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Postby Jesse_torres2H » Sun Feb 11, 2018 9:33 pm

I was working on the practice midterm and on question 2C it mentions the enthalpy of sublimation of graphite. What exactly is enthalpy of sublimation and when do we use it?

Curtis Wong 2D
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Re: Sublimation

Postby Curtis Wong 2D » Sun Feb 11, 2018 9:37 pm

Sublimation is the change of a solid to a gas. So in order to find the enthalpy for it, simply do the enthalpy of fusion + enthalpy of vaporization.

Julian Krzysiak 2K
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Re: Sublimation

Postby Julian Krzysiak 2K » Sun Feb 11, 2018 9:42 pm

The only places where I've seen Enthalpy of Sublimation for a specific substance used is when we are using mean bond enthalpies to calculate the enthalpy for the reaction.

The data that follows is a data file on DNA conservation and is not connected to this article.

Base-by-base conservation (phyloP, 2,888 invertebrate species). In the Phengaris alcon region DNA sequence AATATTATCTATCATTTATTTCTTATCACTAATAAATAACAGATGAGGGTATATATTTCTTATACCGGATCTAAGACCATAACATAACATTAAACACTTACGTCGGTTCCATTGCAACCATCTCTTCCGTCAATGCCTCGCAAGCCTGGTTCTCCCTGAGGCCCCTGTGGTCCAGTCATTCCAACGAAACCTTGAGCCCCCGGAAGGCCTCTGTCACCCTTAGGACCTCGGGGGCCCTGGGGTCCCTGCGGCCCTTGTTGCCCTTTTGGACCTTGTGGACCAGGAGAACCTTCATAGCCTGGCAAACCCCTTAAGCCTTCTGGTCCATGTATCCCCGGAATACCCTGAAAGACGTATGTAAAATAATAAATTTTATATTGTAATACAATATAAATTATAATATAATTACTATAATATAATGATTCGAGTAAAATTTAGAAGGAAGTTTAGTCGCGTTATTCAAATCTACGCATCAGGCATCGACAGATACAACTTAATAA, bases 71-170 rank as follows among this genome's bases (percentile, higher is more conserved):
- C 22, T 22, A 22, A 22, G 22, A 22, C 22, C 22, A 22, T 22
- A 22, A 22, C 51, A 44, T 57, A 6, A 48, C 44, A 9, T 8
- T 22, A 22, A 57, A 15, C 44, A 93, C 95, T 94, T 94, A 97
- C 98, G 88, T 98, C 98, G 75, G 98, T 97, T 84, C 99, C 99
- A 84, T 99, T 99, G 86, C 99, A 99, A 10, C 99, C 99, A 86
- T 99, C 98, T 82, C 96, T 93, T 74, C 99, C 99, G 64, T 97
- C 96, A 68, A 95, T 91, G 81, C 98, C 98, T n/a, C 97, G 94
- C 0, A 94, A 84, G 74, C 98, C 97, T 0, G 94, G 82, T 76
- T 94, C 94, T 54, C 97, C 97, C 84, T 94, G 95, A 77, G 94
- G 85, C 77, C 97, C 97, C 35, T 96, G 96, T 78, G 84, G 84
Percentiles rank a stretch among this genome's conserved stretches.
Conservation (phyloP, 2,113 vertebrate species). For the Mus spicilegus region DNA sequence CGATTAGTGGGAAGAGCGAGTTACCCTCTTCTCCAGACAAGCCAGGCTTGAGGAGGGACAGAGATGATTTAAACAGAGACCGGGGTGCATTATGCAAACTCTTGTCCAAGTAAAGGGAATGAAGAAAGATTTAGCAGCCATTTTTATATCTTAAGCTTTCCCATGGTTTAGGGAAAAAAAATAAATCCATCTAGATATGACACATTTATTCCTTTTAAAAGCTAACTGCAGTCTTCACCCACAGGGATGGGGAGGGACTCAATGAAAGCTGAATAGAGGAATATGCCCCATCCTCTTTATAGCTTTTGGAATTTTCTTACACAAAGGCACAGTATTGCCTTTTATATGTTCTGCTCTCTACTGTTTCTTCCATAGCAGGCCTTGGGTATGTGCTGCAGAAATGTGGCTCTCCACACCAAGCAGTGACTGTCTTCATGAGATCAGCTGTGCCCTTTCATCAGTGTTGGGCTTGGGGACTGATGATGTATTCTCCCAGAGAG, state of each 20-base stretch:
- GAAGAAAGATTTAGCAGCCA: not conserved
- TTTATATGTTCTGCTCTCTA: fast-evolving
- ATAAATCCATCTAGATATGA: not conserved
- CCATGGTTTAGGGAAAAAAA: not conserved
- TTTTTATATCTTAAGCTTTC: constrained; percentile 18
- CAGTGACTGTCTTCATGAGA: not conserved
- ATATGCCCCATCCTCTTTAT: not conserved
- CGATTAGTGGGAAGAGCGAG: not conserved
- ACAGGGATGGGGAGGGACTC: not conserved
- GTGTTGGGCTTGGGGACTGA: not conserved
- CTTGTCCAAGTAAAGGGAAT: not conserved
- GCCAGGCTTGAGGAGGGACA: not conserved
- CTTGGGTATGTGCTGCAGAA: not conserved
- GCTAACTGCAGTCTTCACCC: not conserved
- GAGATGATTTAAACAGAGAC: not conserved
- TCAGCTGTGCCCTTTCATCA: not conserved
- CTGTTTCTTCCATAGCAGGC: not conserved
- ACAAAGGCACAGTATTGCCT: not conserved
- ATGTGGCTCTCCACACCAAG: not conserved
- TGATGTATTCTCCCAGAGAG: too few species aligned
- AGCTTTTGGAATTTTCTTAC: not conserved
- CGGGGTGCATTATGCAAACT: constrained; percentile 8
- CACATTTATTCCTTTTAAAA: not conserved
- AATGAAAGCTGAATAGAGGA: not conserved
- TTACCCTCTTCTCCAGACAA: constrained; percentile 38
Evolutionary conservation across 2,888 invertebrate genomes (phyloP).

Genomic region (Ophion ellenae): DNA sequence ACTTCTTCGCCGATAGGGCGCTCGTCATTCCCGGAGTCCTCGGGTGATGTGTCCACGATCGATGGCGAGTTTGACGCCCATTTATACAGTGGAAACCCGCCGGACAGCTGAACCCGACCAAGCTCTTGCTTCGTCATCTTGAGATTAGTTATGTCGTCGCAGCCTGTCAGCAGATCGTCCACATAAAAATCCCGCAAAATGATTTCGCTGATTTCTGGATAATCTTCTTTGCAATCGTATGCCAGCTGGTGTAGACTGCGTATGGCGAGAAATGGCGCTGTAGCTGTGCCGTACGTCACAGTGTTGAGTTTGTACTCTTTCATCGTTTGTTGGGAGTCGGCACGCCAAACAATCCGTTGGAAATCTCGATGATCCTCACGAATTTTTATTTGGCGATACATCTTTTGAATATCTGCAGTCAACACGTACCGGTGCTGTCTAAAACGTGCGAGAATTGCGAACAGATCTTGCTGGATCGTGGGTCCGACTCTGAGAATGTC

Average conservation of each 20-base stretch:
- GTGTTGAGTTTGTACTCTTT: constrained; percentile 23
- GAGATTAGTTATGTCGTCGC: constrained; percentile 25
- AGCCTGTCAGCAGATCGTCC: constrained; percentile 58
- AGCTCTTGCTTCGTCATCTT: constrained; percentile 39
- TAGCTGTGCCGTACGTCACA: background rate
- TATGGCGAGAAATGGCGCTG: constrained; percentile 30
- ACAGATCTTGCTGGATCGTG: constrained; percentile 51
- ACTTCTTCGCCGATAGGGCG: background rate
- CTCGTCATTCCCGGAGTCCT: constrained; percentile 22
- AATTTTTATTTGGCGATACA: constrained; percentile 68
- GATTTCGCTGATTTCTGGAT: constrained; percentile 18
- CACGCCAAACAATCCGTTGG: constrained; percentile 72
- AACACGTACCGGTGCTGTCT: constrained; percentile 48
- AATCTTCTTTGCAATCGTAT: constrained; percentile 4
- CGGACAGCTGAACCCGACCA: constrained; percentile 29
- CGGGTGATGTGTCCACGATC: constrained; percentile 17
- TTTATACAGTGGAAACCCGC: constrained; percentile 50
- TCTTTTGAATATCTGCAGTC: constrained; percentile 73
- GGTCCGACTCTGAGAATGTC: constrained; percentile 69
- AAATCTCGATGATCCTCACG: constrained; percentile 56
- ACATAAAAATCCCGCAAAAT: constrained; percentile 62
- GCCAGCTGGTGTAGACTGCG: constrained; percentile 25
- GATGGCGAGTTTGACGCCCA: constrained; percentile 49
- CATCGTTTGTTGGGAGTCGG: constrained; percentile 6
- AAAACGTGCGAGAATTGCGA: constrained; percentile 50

We would use sublimation when we need to create a new molecule in a gaseous form, but one of the reactants is in a solid state. We would need to add the enthalpy of sublimation, which would convert the solid into a gas. We would add this to the bonds broken, then we would calculate the mean bond enthalpies for bonds formed, then we have our answer.

Warda Sahib 2J
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Re: Sublimation

Postby Warda Sahib 2J » Mon Feb 12, 2018 7:00 pm

Enthalpy of Sublimation (solid to gas) is the sum of enthalpy of fusion and enthalpy of vaporization

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